Posted by Tess Waggoner on June 06, 2019 in Blog

A series of congressional hearings conducted in recent weeks focused on the federal government’s approach to counterterrorism, specifically when it comes to investigating and prosecuting acts that fall within the federal definition of “domestic terrorism.” Most of these hearings have touched on the threat of white supremacist violence and the availability of data to demonstrate the nature of the threat and that of the federal government’s response. While these hearings have shed light on some aspects of the federal government’s approach to white supremacist violence and other counterterrorism activities, conversations about data collection and oversight have been inconclusive.

When it comes to the federal government’s counterterrorism activities, AAI recognizes data collection and reporting as an opportunity for improving our understanding of the threats posed by white supremacist violence and the federal government’s efforts to address those threats. As Congress seeks answers from the federal government on the response to acts that meet the definition of domestic terrorism, AAI is focused on improving data collection and creating opportunities for increased oversight of federal counterterrorism activities. Writing in Just Security last week, AAI Policy Analyst Kai Wiggins outlined three potential sources of federal data on "acts meeting the definition of domestic terrorism."

The first possible source is incident-level data collected under the Hate Crime Statistics Act (HCSA), but there are limitations. Not all hate crimes meet the definition of "domestic terrorism," and vice versa. Plus, we've seen significant undercounts in HCSA data. As AAI’s hate crime research has demonstrated, most hate crimes are not reported to law enforcement, and even those that do get reported, including  high-profile cases, can fall through the cracks. The killings of Khalid Jabara and Heather Heyer, for instance, were not reflected in federal statistics.

Conviction data from the Department of Justice can also be used to better understand the challenges domestic terrorism. The federal government utilizes an array of statutes to prosecute acts meeting the definition of domestic terrorism. Publishing this data would show the nature of the threat, and, critically, that of the federal government’s response.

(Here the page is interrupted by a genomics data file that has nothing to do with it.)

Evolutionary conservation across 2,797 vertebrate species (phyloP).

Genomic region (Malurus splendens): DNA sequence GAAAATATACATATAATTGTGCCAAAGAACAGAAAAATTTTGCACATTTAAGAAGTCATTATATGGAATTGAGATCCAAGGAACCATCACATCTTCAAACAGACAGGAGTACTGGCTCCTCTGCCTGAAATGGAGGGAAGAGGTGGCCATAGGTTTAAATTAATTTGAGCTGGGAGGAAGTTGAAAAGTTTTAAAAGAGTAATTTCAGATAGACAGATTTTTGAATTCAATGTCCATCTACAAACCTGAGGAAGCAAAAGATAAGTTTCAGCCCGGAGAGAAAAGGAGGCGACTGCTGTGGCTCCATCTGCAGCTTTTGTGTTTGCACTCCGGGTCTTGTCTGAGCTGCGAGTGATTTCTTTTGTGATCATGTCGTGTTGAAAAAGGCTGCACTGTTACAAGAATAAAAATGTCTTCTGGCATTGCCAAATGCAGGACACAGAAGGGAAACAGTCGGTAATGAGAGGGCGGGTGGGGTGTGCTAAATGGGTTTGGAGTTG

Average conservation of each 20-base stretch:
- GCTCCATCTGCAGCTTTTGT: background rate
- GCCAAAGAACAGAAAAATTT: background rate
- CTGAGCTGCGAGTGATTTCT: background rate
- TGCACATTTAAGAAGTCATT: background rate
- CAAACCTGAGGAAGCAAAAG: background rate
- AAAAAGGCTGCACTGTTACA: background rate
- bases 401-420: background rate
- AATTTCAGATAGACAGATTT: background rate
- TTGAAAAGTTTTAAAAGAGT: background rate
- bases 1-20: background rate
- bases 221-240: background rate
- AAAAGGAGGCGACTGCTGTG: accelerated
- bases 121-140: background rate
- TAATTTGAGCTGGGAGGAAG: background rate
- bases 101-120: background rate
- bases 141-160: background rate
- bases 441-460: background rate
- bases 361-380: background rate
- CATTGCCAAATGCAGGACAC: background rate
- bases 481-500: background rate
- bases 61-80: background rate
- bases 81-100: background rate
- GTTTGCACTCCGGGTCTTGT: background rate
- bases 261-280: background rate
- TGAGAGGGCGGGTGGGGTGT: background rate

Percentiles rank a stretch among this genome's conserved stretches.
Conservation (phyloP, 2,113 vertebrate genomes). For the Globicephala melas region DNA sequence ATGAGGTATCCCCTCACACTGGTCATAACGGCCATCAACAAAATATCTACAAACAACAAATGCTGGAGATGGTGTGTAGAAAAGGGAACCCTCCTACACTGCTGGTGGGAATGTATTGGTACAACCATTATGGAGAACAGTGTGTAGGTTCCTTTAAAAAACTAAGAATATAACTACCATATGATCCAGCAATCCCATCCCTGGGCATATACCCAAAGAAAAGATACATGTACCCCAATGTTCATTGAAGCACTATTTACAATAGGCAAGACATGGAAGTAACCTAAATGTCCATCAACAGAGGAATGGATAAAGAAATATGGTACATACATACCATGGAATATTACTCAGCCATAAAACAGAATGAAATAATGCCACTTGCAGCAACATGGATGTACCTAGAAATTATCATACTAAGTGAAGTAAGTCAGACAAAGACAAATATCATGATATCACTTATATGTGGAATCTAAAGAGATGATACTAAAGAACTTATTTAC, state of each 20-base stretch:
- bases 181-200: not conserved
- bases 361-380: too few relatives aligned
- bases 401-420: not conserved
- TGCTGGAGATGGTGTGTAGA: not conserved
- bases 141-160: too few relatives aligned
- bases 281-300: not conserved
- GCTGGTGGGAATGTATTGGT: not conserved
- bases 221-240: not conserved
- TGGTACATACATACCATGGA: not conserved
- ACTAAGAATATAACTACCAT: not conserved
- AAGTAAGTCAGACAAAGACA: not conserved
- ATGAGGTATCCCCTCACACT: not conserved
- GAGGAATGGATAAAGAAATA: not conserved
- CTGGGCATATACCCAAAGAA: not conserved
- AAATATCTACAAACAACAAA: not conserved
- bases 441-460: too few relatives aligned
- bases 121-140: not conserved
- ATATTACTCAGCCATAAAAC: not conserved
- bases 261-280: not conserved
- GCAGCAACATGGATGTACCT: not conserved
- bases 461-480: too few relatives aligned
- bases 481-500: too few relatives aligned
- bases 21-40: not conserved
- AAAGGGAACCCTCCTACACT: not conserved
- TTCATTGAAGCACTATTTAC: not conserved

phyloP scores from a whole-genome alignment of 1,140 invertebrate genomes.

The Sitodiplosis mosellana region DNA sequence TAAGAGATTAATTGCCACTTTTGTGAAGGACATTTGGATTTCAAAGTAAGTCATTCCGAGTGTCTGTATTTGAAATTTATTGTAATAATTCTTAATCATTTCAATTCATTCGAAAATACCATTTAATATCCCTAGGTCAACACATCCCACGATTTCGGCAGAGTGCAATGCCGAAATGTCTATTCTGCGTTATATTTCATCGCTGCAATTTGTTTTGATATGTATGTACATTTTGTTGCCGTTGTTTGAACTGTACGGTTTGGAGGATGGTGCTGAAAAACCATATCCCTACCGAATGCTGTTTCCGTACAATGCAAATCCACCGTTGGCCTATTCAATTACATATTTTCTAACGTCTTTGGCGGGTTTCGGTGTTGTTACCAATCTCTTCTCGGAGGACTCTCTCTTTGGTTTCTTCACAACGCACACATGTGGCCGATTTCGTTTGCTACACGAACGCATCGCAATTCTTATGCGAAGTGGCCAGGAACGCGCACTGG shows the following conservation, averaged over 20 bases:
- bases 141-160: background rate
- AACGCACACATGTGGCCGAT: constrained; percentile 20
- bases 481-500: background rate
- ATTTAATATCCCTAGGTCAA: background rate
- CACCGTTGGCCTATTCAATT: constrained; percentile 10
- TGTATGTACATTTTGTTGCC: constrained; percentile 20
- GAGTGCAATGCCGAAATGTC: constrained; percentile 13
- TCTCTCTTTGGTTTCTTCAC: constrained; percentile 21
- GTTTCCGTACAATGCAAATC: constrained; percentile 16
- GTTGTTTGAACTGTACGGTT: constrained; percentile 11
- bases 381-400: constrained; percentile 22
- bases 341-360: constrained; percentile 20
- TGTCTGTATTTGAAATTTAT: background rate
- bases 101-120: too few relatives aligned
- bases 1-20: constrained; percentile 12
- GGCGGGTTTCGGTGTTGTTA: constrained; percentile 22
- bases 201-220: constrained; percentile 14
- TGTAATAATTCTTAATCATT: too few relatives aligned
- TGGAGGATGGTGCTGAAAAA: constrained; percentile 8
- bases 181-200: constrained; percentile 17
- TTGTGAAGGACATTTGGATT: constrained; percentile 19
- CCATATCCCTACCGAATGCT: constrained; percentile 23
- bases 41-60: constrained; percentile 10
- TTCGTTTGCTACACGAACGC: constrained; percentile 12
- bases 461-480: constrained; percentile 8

Data from investigative records could also provide context. The FBI used to publish a report on domestic terrorism in the U.S., but stopped in 2005. As Wiggins wrote, “The abandonment of federal reporting on domestic terrorism dovetails with the general sense that federal counterterrorism efforts over the last two decades have focused on one threat at the expense of others.”

This point is critical, and particularly for Arab Americans, who alongside other communities of color have faced excessive and disproportionate targeting at the hands of counterterrorism authorities. Our 2019 issue brief on surveillance issues addresses these concerns head-on, explaining, “As a securitized community, Arab Americans face discriminatory national security policies and inordinate threats to constitutional rights.”

Thus, Wiggins argues that if federal authorities did more to publish data on domestic terrorism, it would allow us to better understand the issue, and it would increase the potential for oversight of federal counterterrorism efforts. He wrote, “As members of Congress seek to address the threat of white supremacist violence and other acts meeting the definition of domestic terrorism, these concerns should inform their approach. If not, Congress risks doing harm to the same communities it is trying to protect.”

These concerns motivated AAI to submit a statement for the record in a recent hearing before the Subcommittee on Civil Rights and Civil Liberties entitled, “Confronting White Supremacy (Part II): The Adequacy of the Federal Response.” In the statement, which you can read in full here, AAI discusses two potential sources of federal data on acts that meet the federal definition of domestic terrorism, which would include some incidents of white supremacist violence, and concludes with a consideration of data collected under the Hate Crime Statistics Act.

Transparent data collection would empower stakeholders and local communities to have a better sense of the threats posed by white supremacist violence and acts meeting federal definitions of domestic terrorism. It would also open up the possibility of greater accountability and oversight of U.S. counterterrorism efforts.